Have a Benefits Problem? Best to fix it.

MGR Accounting Recruiters in
on Apr 25, 2015. Posted inBlogging In Balance

Recently I was speaking with an employer regarding a few open positions.  The conversation regarding benefits went like this:

Medical – Yes;  Dental – Yes;
Retirement – No match – it causes us recruiting issues sometimes.
Vacation time – Yes, but not too much – it causes an issue sometimes as well.
Bonuses or profit sharing – No, and we usually don’t mention that because…

In contrast, we had another meeting the same week with another company looking to hire several people…

Medical – Yes;  Dental – Yes;
Retirement – Yes, and we have a healthy match.
Vacation – Actually we give vacation plus an additional 2 weeks of sick time.
Bonuses or profit sharing?  We have both – annual bonuses plus profit sharing.
Me:  “Wow, you seem to have it all covered.”
Them:  “I think so… we aren’t sure what else we could add.”

*   *   *   *   *

Some benefits can be expensive to improve, particularly in the area of medical insurance.MGR Accounting Recruiters - Wrench - Fixing your benefits  However, benefits truly are an area where job candidates expect a certain minimal level of ‘benefit’, and that is dependent on the job market and what other employers are offering.

In our experience, candidates tend to expect medical coverage, paid-time-off, and some way to save for retirement… practically in that order.  It is difficult to compete for the candidates you need unless you have the medical cost for the employee covered at a high percentage, vacation and sick leave that is over 2 1/2 weeks (and actually more is becoming common), and some type of retirement plan – preferably with a match of 3% or more.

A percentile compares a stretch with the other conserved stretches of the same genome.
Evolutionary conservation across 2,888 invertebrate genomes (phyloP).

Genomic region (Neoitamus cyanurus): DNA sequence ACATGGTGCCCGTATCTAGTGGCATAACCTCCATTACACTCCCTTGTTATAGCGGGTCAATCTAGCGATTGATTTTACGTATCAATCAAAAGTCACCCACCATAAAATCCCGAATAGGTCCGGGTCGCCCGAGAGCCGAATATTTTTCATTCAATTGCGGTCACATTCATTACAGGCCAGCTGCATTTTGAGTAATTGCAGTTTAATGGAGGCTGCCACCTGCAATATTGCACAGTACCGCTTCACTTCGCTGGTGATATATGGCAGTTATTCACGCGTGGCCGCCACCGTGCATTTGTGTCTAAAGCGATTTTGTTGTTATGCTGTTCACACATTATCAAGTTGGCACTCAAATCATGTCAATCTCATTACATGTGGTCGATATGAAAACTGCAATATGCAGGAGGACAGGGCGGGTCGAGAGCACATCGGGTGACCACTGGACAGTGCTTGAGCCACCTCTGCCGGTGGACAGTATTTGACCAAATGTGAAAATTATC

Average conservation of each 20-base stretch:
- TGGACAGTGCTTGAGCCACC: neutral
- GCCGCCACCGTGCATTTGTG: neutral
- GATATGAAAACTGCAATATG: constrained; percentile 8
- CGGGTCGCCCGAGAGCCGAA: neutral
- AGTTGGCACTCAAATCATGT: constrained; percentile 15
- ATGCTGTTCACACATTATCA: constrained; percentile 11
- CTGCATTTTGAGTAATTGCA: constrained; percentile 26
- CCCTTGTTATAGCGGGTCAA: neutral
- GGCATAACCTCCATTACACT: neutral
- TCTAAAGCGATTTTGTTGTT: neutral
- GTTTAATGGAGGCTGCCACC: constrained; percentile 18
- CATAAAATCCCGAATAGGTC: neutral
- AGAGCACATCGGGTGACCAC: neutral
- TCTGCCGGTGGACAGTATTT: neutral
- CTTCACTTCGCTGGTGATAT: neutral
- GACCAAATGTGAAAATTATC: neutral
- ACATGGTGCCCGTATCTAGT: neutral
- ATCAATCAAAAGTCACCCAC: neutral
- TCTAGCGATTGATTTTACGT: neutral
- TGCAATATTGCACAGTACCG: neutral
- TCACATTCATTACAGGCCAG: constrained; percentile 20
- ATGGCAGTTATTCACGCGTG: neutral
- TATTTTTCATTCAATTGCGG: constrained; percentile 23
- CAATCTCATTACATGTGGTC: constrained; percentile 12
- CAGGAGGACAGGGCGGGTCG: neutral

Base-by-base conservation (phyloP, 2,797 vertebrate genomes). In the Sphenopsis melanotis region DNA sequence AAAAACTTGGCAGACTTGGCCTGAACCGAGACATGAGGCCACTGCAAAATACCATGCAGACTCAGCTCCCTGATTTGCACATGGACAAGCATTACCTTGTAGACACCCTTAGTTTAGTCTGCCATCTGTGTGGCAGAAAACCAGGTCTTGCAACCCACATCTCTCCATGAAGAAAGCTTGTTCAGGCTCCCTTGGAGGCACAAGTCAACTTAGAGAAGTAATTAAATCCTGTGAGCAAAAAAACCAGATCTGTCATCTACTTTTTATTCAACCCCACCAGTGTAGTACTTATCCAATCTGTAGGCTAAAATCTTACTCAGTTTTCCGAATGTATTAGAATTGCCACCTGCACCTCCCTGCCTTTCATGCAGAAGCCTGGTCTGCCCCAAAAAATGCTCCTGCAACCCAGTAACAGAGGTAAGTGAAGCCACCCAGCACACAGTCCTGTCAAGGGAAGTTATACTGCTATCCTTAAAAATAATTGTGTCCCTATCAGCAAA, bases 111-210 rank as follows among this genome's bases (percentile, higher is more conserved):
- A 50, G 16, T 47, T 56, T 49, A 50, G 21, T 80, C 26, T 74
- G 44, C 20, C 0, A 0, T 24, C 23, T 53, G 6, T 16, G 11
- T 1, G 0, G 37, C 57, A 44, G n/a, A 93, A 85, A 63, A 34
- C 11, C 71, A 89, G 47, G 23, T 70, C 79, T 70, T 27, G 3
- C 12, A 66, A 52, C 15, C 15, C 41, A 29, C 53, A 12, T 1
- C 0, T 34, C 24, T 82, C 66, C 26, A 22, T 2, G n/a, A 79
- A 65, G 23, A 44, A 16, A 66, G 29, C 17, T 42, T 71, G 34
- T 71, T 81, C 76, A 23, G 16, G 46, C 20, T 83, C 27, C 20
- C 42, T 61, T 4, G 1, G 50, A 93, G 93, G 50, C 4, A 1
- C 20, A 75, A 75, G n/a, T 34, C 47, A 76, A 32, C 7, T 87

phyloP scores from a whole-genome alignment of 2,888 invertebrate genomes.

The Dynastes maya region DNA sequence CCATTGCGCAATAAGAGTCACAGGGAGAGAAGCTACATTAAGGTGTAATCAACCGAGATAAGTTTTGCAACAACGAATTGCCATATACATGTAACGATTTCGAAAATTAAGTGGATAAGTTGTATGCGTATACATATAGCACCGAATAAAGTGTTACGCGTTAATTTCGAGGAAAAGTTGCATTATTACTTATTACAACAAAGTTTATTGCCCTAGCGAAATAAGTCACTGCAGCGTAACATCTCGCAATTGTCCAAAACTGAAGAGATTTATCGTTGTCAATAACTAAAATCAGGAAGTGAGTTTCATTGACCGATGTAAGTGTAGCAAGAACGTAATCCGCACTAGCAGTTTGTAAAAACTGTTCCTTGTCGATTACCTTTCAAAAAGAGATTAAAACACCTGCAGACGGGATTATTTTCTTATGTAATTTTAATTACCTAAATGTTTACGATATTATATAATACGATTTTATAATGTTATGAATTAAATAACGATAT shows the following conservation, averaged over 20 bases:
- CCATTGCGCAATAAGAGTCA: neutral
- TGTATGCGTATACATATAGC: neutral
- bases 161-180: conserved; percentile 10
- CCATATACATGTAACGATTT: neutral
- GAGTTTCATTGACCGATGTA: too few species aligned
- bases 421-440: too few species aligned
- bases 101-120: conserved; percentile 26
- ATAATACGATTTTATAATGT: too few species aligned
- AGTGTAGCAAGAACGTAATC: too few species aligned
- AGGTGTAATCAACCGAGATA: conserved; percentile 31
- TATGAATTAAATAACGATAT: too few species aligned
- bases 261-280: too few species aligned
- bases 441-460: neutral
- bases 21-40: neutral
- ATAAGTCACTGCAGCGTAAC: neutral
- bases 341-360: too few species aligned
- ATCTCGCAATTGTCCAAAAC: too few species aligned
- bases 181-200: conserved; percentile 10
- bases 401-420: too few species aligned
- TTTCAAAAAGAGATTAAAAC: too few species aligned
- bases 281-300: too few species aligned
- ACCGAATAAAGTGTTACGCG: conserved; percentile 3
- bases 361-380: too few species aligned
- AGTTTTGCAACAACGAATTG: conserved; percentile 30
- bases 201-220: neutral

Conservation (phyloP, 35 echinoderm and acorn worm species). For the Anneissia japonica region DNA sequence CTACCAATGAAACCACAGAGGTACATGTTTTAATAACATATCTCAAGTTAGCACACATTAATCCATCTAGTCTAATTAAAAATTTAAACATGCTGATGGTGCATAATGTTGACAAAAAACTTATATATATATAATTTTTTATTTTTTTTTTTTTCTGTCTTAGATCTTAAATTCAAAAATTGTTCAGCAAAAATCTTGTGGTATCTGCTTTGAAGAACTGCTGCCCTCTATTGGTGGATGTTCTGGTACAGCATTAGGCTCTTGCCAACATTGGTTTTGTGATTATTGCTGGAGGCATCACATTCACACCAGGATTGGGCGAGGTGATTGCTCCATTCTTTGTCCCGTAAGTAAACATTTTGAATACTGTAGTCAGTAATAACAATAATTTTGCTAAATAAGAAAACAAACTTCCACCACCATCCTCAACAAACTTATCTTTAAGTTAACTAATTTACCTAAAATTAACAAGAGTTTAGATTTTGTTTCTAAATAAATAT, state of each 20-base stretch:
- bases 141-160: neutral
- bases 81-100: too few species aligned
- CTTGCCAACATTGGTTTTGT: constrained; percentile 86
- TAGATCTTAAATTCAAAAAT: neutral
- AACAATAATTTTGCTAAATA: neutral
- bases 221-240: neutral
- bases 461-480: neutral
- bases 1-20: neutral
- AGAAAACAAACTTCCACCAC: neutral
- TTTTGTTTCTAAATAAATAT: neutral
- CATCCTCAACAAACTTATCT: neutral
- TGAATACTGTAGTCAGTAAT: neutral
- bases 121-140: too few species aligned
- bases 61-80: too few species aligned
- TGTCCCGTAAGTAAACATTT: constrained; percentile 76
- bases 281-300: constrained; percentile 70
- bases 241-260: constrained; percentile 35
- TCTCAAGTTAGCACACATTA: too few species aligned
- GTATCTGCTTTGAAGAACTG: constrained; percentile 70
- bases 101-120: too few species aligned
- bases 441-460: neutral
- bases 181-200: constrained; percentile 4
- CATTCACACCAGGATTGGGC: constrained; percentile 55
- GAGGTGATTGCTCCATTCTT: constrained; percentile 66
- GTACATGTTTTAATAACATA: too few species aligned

The purpose of this post is simply to make one point… if you know your benefits are lacking and it causes you to have difficulty attracting the talent you need for your company, then it’s best to do the same thing you would do with any other business problem – develop a plan to fix it.  This doesn’t mean that you will be able to offer every benefit immediately, but you can at least decide on what milestones (profitability, revenue size, etc.) you will use to determine when to improve your benefits and then slowly improve them to the point where they do their job and attract the talent you need.

While benefits are certainly not the most important item in the recruitment process, they can actually be one of the easiest items to alter to attract the right candidates.  Paid-time-off and retirement matching are relatively inexpensive areas to improve from a hard cost standpoint, particularly when compared to the cost of not getting the best person for your open position.  Not being able to hire the best person for the job tends to be much more expensive in the long run than making a small improvement in a fringe benefit.

Until next time, I wish you the best in all your searches.

Mark Goldman CPA